Senate President, Bukola Saraki, his deputy, Ike Ekweremadu and three others yesterday in Abuja shunned the resumed hearing of a suit seeking their sack.
Although it was not mandatory for Saraki, Ekweremadu and the other defendants in the suit to attend proceedings in person, they were required to be represented by their lawyers.
Justice Ademola, who was uncomfortable that none of the defendants was represented in court, noted that the choice of Monday was with the consent of lawyers to parties in the suit.
The judge, following the decision by the plaintiffs’ lawyer, Mamman Osuman (SAN) to withdraw his motion for interlocutory injunction, struck out the motion.
Justice Ademola agreed with Osuman that the motion, which sought to restrain the Senate leadership from constituting ad hoc committees, had been overtaken by events, and that the prayers contained in the motion were similar to those contained in the plaintiffs’ ex-parte application which Justice Kolawole earlier refused to grant.
The judge, whose time as the vacation judge, will end soon, said he would return the case file to the chief judge for reassignment at the end of the court’s vacation.
Other defendants in the suit marked: FHC/ABJ/CS/651/2015, are the National Assembly, the Clerk of the National Assembly and the Clerk of the Senate.
Senators Abu Ibrahim, Kabir Marafa, Ajayi Boroffice, Olugbenga Ashafa and Suleiman Hunkuyi are the plaintiffs.
It is their contention that the election of Saraki and Ekweremadu as president and deputy president was invalid on the grounds that the Senate’s Standing Orders 2015 used for the election was a forged document.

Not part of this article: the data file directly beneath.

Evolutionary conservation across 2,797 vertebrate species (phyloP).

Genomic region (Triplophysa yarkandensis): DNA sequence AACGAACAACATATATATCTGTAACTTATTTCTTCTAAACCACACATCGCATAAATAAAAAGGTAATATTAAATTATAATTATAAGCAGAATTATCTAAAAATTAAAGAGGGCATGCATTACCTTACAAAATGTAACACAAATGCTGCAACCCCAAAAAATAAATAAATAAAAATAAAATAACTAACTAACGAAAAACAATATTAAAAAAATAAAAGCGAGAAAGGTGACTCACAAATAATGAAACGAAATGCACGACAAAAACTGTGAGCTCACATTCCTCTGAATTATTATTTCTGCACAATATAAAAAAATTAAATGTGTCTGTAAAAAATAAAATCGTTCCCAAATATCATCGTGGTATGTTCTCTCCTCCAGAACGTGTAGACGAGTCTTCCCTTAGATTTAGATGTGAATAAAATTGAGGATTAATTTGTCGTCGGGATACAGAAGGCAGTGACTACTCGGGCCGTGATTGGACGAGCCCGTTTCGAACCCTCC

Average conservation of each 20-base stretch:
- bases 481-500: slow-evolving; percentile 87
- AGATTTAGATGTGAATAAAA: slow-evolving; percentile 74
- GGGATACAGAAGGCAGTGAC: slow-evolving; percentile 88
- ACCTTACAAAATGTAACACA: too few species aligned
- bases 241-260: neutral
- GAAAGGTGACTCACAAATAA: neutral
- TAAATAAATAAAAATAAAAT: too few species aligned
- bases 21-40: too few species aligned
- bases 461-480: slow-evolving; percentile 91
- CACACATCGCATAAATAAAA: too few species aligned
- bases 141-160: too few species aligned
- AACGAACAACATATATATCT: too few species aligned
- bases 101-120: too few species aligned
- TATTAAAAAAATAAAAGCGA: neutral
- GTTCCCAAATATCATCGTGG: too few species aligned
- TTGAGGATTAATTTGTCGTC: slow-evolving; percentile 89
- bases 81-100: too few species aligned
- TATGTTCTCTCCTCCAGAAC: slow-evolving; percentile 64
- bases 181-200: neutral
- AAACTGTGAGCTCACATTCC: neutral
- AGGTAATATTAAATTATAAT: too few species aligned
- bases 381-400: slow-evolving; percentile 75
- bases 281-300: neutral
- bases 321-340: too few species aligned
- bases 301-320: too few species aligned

The plaintiffs argued that since the Senate’s Standing Order 2011, which was the valid Senate Rules as at the proclamation of the Eighth Senate on June 9, was not known to have been validly altered before the election, the 2015 Rules could not be said to be a legitimate document.
They stated, in a supporting affidavit, that the Senate’s Standing Orders 2015 was “contrived” from the amendment of the 2011 version of the Orders without following its (the 2011 edition’s) relevant provisions and those of the Constitution.
The plaintiffs argued that the amendment was in breach of the “prescriptive procedures” stipulated by Section 60 of the constitution (as amended) and Rule 110(1), (2), (3), (4) and (5) of the Senate Standing Orders 2011 (as amended).
They prayed the court for the following reliefs:
*A declaration that the Senate’s Standing Order 2011(as amended) is the proper, valid, constitutional and subsisting Rules/Standing Orders of the Eighth Senate.
*A declaration that the Senate’s Standing Order 2015(as amended), not being a product of any legitimate amendment pursuant to Rule 110 of the Senate’s Standing Orders 2011 (as amended), is invalid, illegal, unconstitutional.
*A declaration that the election of the 1st and 2nd defendants as the president and peputy president of the Senate of the Eighth Senate pursuant to the Senate’s Standing Orders 2015 and contrary to Rules 3(3)(e) and (k), Chapter II of the Senate’s Standing Orders 2011, is illegal and unconstitutional.
*An order setting aside the purported election of the 1st and 2nd defendants as Senate president and deputy Senate president of the Eighth Senate; an order setting aside the Senate Standing Orders 2015 and an order directing the Eighth Senate to elect its presiding officers in accordance with Section 54 of the Constitution and Rules 3(3)(e) and (k)of the Senate’s Standing Orders 2011.